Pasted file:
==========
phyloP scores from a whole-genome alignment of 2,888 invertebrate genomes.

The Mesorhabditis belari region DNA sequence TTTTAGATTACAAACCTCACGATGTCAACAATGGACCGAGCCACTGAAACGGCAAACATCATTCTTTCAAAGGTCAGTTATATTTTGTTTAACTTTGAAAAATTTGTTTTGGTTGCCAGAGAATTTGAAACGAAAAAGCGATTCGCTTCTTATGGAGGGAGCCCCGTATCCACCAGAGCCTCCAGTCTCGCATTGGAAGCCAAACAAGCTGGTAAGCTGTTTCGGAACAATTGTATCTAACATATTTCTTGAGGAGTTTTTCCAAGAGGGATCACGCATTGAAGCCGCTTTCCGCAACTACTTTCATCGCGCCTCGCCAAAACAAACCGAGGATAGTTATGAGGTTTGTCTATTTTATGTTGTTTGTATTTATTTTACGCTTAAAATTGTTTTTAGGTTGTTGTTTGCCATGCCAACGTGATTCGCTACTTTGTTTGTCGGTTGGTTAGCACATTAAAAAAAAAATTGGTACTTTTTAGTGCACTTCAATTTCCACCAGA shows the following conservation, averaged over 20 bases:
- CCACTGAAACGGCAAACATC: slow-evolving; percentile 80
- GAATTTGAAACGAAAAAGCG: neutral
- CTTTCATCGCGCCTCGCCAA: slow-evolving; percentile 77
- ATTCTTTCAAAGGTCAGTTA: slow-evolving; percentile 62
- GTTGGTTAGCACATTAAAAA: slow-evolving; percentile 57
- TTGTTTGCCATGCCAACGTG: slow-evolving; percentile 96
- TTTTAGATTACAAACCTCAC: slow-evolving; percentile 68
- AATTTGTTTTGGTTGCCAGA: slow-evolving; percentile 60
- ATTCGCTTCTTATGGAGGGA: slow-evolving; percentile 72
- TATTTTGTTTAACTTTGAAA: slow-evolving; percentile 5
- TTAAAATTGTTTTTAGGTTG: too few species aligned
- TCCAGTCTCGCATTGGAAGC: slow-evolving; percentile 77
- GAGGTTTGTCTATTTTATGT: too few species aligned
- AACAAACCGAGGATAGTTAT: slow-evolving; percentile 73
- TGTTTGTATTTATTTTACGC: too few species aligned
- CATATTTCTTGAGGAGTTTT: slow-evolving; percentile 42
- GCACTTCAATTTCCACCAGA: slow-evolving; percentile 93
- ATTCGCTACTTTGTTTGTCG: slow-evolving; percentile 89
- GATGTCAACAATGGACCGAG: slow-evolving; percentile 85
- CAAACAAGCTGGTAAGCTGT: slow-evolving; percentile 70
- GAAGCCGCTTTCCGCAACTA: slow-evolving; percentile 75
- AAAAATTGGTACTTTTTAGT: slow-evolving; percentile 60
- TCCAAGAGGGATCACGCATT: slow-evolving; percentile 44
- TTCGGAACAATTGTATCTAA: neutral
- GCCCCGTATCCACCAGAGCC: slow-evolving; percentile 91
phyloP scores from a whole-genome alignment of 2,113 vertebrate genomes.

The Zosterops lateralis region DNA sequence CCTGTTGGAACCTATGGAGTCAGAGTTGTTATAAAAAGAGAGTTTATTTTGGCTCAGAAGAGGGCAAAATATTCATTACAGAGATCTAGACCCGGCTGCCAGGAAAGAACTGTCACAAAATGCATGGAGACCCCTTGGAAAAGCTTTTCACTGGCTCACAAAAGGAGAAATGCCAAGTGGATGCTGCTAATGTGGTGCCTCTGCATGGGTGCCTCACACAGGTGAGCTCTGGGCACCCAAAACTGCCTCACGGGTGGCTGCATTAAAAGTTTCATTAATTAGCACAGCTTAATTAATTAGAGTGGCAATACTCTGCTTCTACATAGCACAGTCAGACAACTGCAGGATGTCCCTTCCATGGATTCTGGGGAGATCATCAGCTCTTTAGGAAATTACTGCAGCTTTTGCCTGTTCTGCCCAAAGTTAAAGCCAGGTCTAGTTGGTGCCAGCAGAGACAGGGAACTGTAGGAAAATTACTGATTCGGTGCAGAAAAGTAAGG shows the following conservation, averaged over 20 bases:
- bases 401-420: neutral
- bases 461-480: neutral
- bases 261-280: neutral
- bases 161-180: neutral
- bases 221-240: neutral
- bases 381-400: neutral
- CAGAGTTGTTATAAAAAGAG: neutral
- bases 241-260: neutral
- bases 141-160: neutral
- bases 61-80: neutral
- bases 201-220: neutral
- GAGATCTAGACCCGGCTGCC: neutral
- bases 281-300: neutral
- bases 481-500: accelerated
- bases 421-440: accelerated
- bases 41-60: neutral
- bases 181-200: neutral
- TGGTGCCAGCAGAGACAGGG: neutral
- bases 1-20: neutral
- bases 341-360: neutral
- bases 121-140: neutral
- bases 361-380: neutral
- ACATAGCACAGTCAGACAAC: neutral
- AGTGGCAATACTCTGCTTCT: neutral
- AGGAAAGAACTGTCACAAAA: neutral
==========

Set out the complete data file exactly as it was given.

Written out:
phyloP scores from a whole-genome alignment of 2,888 invertebrate genomes.

The Mesorhabditis belari region DNA sequence TTTTAGATTACAAACCTCACGATGTCAACAATGGACCGAGCCACTGAAACGGCAAACATCATTCTTTCAAAGGTCAGTTATATTTTGTTTAACTTTGAAAAATTTGTTTTGGTTGCCAGAGAATTTGAAACGAAAAAGCGATTCGCTTCTTATGGAGGGAGCCCCGTATCCACCAGAGCCTCCAGTCTCGCATTGGAAGCCAAACAAGCTGGTAAGCTGTTTCGGAACAATTGTATCTAACATATTTCTTGAGGAGTTTTTCCAAGAGGGATCACGCATTGAAGCCGCTTTCCGCAACTACTTTCATCGCGCCTCGCCAAAACAAACCGAGGATAGTTATGAGGTTTGTCTATTTTATGTTGTTTGTATTTATTTTACGCTTAAAATTGTTTTTAGGTTGTTGTTTGCCATGCCAACGTGATTCGCTACTTTGTTTGTCGGTTGGTTAGCACATTAAAAAAAAAATTGGTACTTTTTAGTGCACTTCAATTTCCACCAGA shows the following conservation, averaged over 20 bases:
- CCACTGAAACGGCAAACATC: slow-evolving; percentile 80
- GAATTTGAAACGAAAAAGCG: neutral
- CTTTCATCGCGCCTCGCCAA: slow-evolving; percentile 77
- ATTCTTTCAAAGGTCAGTTA: slow-evolving; percentile 62
- GTTGGTTAGCACATTAAAAA: slow-evolving; percentile 57
- TTGTTTGCCATGCCAACGTG: slow-evolving; percentile 96
- TTTTAGATTACAAACCTCAC: slow-evolving; percentile 68
- AATTTGTTTTGGTTGCCAGA: slow-evolving; percentile 60
- ATTCGCTTCTTATGGAGGGA: slow-evolving; percentile 72
- TATTTTGTTTAACTTTGAAA: slow-evolving; percentile 5
- TTAAAATTGTTTTTAGGTTG: too few species aligned
- TCCAGTCTCGCATTGGAAGC: slow-evolving; percentile 77
- GAGGTTTGTCTATTTTATGT: too few species aligned
- AACAAACCGAGGATAGTTAT: slow-evolving; percentile 73
- TGTTTGTATTTATTTTACGC: too few species aligned
- CATATTTCTTGAGGAGTTTT: slow-evolving; percentile 42
- GCACTTCAATTTCCACCAGA: slow-evolving; percentile 93
- ATTCGCTACTTTGTTTGTCG: slow-evolving; percentile 89
- GATGTCAACAATGGACCGAG: slow-evolving; percentile 85
- CAAACAAGCTGGTAAGCTGT: slow-evolving; percentile 70
- GAAGCCGCTTTCCGCAACTA: slow-evolving; percentile 75
- AAAAATTGGTACTTTTTAGT: slow-evolving; percentile 60
- TCCAAGAGGGATCACGCATT: slow-evolving; percentile 44
- TTCGGAACAATTGTATCTAA: neutral
- GCCCCGTATCCACCAGAGCC: slow-evolving; percentile 91
phyloP scores from a whole-genome alignment of 2,113 vertebrate genomes.

The Zosterops lateralis region DNA sequence CCTGTTGGAACCTATGGAGTCAGAGTTGTTATAAAAAGAGAGTTTATTTTGGCTCAGAAGAGGGCAAAATATTCATTACAGAGATCTAGACCCGGCTGCCAGGAAAGAACTGTCACAAAATGCATGGAGACCCCTTGGAAAAGCTTTTCACTGGCTCACAAAAGGAGAAATGCCAAGTGGATGCTGCTAATGTGGTGCCTCTGCATGGGTGCCTCACACAGGTGAGCTCTGGGCACCCAAAACTGCCTCACGGGTGGCTGCATTAAAAGTTTCATTAATTAGCACAGCTTAATTAATTAGAGTGGCAATACTCTGCTTCTACATAGCACAGTCAGACAACTGCAGGATGTCCCTTCCATGGATTCTGGGGAGATCATCAGCTCTTTAGGAAATTACTGCAGCTTTTGCCTGTTCTGCCCAAAGTTAAAGCCAGGTCTAGTTGGTGCCAGCAGAGACAGGGAACTGTAGGAAAATTACTGATTCGGTGCAGAAAAGTAAGG shows the following conservation, averaged over 20 bases:
- bases 401-420: neutral
- bases 461-480: neutral
- bases 261-280: neutral
- bases 161-180: neutral
- bases 221-240: neutral
- bases 381-400: neutral
- CAGAGTTGTTATAAAAAGAG: neutral
- bases 241-260: neutral
- bases 141-160: neutral
- bases 61-80: neutral
- bases 201-220: neutral
- GAGATCTAGACCCGGCTGCC: neutral
- bases 281-300: neutral
- bases 481-500: accelerated
- bases 421-440: accelerated
- bases 41-60: neutral
- bases 181-200: neutral
- TGGTGCCAGCAGAGACAGGG: neutral
- bases 1-20: neutral
- bases 341-360: neutral
- bases 121-140: neutral
- bases 361-380: neutral
- ACATAGCACAGTCAGACAAC: neutral
- AGTGGCAATACTCTGCTTCT: neutral
- AGGAAAGAACTGTCACAAAA: neutral